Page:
My work is to see Louis Riel exonerated, deemed innocent of the charge of high treason. That means the Parliament of Canada recognizes the legitimacy of his resistance and the stain of “traitor” is removed from the good name of Louis Riel. Secondly in the interest of reconciliation I wish to see Louis Riel recognized as Canada’s Aboriginal Father of Confederation. As well I wish to see November 16 recognized as Louis Riel Day across Canada (except Manitoba that celebrates Louis Riel Day in February) and a statue of Riel placed prominently on Parliament Hill.
There have been numerous unsuccessful attempts, Private Member’s Bills, to have Riel “pardoned” by the Canadian Parliament. I need to tell you there is even more opposition to seeing Louis Riel “exonerated.” This question has become a bit of a “hot potato” in that there are those who do not wish to see Riel “legitimized” for a variety of reasons. There are Métis organizations dependant on government finances who do not wish to jeopardize Conservative financial support, there are also Métis nationalist who do not recognize Canada and declare Riel Métis, but not Canadian. There are also those forces that see Riel’s exoneration as political expediency, getting the federal government “off the hook.” Also there remain those who maintain long-term prejudices and still see Riel and the Métis as a threat to “their” Canada First. One of the key issues in the struggle for exoneration is the great deal of confusion mongering as to the difference between a “Pardon” and “Exoneration.” Pardon assumes guilt. Exoneration is the action of officially absolving someone from blame – recognizing their innocence.
Although Canada’s Prime Minister considers that “Canada also has no history of colonialism” these illegal acts against Louis Riel and the Métis people are Canada’s legacy of colonialism. As Canadians we bear the awesome responsibility to review and re-develop our history – starting with Louis Riel. Consistent with history and justice the conviction of Louis Riel for high treason need be reversed and his historic role formally recognized and commemorated.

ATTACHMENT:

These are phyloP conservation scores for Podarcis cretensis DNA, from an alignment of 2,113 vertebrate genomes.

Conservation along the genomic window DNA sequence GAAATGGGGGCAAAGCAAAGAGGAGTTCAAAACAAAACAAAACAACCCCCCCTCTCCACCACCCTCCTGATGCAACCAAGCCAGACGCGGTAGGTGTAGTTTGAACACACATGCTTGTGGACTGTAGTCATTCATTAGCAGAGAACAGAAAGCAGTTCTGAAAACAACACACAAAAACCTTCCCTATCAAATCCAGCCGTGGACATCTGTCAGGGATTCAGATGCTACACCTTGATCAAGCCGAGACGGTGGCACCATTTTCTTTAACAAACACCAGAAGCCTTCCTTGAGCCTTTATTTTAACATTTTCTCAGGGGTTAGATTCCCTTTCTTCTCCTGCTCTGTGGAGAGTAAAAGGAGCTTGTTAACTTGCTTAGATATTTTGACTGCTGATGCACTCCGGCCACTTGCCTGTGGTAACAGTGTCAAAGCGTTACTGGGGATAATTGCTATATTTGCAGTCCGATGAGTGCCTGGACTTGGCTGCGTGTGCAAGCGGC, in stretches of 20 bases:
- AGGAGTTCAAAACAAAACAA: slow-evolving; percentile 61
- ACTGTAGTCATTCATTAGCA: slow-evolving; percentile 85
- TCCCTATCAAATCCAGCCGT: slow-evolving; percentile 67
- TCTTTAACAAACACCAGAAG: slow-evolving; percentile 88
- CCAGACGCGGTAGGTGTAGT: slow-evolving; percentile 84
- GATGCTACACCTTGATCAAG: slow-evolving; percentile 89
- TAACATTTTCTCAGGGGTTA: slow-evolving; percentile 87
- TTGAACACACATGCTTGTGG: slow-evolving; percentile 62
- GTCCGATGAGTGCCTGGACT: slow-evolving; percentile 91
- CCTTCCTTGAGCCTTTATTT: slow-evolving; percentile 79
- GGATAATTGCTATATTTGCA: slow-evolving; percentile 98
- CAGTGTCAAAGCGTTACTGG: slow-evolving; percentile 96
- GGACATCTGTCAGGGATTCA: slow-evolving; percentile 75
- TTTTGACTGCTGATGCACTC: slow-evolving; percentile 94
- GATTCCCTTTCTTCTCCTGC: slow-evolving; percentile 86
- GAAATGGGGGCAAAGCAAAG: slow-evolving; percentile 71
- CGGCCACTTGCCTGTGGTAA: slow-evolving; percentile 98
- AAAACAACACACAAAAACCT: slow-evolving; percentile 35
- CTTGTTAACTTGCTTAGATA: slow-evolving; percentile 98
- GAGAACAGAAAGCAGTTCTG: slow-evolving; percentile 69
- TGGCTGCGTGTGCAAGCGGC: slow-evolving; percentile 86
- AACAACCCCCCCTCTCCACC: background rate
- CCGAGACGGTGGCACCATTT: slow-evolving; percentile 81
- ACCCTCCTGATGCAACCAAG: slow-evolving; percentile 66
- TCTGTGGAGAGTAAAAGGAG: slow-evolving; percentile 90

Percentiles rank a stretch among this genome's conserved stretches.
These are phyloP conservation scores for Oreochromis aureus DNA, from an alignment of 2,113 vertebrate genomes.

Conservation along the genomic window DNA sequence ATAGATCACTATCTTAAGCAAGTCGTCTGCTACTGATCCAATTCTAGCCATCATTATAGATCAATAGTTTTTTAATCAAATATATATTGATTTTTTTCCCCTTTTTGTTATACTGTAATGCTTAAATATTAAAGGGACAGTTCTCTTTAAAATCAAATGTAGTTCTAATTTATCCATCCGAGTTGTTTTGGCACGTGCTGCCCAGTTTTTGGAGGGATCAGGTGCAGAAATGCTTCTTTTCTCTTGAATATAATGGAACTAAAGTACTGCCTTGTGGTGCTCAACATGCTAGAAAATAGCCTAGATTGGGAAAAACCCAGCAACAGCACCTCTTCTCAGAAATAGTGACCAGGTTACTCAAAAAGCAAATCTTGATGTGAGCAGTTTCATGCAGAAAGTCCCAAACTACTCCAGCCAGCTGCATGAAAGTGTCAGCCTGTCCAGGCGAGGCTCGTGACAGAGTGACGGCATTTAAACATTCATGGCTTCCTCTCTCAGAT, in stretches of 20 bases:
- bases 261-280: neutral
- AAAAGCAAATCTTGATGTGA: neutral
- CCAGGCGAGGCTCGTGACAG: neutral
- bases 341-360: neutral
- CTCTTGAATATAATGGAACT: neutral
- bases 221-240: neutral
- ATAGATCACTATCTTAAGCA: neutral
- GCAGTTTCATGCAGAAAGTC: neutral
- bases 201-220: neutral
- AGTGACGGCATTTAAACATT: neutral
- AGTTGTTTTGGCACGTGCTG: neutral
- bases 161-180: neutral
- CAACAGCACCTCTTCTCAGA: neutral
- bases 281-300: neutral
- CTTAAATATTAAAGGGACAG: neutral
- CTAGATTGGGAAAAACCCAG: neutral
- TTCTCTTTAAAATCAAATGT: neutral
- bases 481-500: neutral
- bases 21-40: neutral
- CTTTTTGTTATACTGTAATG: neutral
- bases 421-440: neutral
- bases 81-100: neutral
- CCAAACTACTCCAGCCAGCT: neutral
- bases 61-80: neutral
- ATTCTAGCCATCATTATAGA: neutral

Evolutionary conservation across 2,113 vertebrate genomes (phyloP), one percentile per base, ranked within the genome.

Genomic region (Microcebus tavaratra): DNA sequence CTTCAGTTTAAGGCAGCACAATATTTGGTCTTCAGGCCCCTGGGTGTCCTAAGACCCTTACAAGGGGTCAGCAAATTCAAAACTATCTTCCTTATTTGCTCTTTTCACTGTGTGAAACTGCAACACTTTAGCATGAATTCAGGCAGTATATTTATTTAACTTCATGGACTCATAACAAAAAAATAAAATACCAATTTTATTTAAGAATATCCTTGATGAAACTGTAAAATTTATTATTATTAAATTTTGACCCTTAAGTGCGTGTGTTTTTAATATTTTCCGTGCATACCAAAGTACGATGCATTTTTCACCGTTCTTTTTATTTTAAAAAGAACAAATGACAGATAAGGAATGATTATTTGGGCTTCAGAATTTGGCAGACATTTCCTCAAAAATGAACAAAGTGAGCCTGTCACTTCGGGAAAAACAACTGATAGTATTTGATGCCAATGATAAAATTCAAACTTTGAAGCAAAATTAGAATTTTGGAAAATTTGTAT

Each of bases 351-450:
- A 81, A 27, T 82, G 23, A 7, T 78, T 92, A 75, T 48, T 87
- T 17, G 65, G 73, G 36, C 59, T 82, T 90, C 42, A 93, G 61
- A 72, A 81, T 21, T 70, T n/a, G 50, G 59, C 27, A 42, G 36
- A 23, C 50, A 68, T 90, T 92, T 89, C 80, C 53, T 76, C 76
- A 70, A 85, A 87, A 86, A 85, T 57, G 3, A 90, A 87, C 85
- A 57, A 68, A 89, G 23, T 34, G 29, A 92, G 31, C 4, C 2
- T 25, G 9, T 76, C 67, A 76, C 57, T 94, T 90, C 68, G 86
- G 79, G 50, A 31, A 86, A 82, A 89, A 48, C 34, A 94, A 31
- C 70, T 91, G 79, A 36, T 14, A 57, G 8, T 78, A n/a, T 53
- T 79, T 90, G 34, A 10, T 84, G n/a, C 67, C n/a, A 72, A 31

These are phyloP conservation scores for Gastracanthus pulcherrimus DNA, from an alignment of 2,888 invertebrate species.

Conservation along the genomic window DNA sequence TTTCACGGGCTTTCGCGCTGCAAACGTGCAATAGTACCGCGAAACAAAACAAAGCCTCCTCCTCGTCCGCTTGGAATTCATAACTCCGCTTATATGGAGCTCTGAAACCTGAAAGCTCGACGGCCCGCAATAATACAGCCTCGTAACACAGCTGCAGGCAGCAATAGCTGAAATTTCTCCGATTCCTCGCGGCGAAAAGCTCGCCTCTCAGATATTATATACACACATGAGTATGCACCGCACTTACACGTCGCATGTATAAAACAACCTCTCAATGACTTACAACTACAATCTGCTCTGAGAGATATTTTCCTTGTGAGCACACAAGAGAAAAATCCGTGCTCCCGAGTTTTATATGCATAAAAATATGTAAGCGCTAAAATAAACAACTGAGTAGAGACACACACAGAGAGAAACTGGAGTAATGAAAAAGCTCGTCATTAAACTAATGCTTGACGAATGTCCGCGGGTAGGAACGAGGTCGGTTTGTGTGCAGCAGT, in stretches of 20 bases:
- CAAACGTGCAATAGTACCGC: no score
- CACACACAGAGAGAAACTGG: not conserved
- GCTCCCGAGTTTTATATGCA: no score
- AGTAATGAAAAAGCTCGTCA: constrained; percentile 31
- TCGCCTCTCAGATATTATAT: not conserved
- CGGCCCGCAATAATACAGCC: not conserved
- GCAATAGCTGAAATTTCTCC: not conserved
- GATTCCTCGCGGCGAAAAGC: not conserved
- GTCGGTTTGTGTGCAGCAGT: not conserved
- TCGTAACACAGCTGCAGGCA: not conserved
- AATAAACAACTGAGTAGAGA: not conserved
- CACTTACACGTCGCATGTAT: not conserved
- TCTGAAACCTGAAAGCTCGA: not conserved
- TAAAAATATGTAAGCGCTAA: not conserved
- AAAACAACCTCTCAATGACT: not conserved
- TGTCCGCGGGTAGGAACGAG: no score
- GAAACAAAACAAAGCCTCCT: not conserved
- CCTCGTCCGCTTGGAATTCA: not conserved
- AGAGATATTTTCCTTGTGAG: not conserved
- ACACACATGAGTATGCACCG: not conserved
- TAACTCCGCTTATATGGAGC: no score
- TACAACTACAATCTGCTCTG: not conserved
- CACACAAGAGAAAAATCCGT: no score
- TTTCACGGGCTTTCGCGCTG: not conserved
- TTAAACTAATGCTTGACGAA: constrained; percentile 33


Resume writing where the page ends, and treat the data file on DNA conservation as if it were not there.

An Inquiry into the Career of Louis Riel
The question remains as to how this is to be done? At his trial, having been found guilty of high treason Louis Riel requested a Commission of Inquiry into the Career of Louis Riel be convened by the “proper authorities.” He asked that his whole career be assessed and not just the last part of it. He asked:
Had Riel been a rebel in 1869?
Was Riel a murderer of Thomas Scott?
Had Riel plundered the Hudson’s Bay Company stores?
Was Riel a fugitive from justice in the House of Commons in 1874?
Had Riel been guilty of more than self-defence in 1885?
The Trial of Louis Riel – 2013
The struggle to have Louis Riel exonerated is a just struggle. Knowledge is the key. In this regard the BC Métis Federation has just announced that it is sponsoring the play The Trial of Louis Riel. A Canadian classic, the play is in its forty-seventh year of production. Produced by the award-wining RielCo. Productions of Saskatchewan it is a re-creation of Canada’s most famous trial.
Authentic in dialogue, costume and setting the play provides audiences with an opportunity to see and hear the proceedings in that little Regina court back in 1885; watch the stipendiary magistrate presiding, see Crown and defence counsel colluding and contending and hear witness’ testimony. After listening to Riel’s final impassioned plea for justice (missing his request for an Enquiry) audiences are left to consider many of the same questions lawyers and historians have been asking for the past 128 years: Was Riel’s trial fair? Was Louis Riel a martyr or a traitor? Was Riel incredibly intelligent and shrewd or was he insane?
A Gala Reception and Performance will be held on Friday, November 15, 2013, at the Columbia Theatre in New Westminster with doors open at 6:00 pm and Curtain at 7:30 pm, as well as a “Students” performance at 1:00 pm on November 15 and a “Louis Riel Day” performance at 1:00 pm on November 16, 2013. It is as Riel said: My people will sleep for a hundred years, but when they awake it will be the artists who give them their spirit back.
Long live Louis Riel
David Doyle ~ Honoré Jaxon